From the start, 9th Wonder has never been the average musician. With that in mind, it wouldn’t be right if this super producer (Mary J, Erykah, Jay, Little Brother, Lil Wayne, it doesn’t stop) just delivered his highly anticipated album for his fans and the masses to enjoy by itself, so he also releases an impressive film documentary to complement his audio works as well. On top of producing his own doc, his three previous albums and releasing a consistent stream of successful mixtapes and collaboration albums, it seems as if this Grammy Award winner (who also does work as a university professor by day) has been busy constructing and developing a strong musical repertoire within the industry. As a result, 9th is able to pull some rather impressive talent for cleverly titled The Wonder Years, an album/instrument used to tell the story his intriguing ascension within the music industry, what he’s been up to for the past few years, and a platform for some of the best in hip-hop/soul to shine.
Fifteen-plus tracks, 20-plus cameos, and songs touching on topics from life, love, and his place in hip-hop keep this project entertaining throughout. The album begins with the condensed version of his life over the last few years and his legacy in the “Make It Big” intro, which features an impressive turn from Khrysis. 9th Wonder — better known as 9thmatic when he’s rappin’ — composes well-crafted drum beats and uses his trademark soul/hip-hop samples as the background for some great storytelling. Tracks range from tackling breakups to makeups and rejoining with Phonte on “Band Practice” to letting Tanya Morgan and Actual Proof tell their evolution through hip-hop on “Streets of Music”. Then, 9th lets Kweli and Terrace Martin profess their eternal adoration on “Never Stop Loving You” while the producer later makes traditional “cuffin’ music” with “One Night/Your Smile”. Not only that, but you have the ever-impressive Rapsody shining on his flip of Erykah’s “20 Feet Tall”. The vast variety of appearances and music basically ensures there is going to be something on this album you will enjoy.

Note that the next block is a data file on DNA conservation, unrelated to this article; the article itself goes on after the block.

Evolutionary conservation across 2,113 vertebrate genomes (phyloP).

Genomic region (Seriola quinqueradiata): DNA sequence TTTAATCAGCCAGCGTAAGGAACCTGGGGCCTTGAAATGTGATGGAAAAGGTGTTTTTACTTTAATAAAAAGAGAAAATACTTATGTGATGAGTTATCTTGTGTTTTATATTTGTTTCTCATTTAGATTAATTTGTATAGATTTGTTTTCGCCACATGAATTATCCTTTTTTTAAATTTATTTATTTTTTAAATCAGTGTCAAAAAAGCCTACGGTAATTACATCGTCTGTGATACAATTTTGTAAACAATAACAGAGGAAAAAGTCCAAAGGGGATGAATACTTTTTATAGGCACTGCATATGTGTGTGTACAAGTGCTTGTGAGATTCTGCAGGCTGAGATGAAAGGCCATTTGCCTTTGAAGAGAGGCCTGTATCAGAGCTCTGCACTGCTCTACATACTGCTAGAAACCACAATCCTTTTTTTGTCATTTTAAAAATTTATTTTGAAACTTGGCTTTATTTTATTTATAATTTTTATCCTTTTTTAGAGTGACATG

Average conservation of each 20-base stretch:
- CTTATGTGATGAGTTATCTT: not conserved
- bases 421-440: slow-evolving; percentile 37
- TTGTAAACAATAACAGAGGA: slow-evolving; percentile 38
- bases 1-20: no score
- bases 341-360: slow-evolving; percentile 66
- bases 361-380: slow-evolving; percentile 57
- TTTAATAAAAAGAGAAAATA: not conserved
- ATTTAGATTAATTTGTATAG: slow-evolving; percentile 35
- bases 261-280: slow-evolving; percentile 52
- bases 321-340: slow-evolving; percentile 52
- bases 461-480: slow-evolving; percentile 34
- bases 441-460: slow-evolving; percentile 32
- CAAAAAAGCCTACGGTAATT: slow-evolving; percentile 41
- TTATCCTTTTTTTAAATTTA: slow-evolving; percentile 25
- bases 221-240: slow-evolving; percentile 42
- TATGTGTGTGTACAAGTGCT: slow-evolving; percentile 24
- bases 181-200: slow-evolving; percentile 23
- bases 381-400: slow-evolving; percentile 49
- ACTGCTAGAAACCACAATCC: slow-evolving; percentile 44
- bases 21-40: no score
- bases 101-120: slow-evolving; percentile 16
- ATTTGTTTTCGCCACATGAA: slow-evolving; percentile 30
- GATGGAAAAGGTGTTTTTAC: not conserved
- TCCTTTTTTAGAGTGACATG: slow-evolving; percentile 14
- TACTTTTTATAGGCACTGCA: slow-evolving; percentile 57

This truly is a good time for North Carolina hip-hop and for hip-hop music in general, with recent (or pending) releases from the Away Team (Khrysis and Sean Boog), Phonte, and 9th. There’s very little to nothing wrong with this album, although the theme of (or something about) “Peanut Butter and Jelly” didn’t sit with me the right way. Although, it was the only song to do so. In the end, while 9th’s production was nice as always, I encourage him to stay on his grind, continue to challenge himself and update his sound. The key to longevity is evolution, and it will be interesting to hear what this man can come up with next.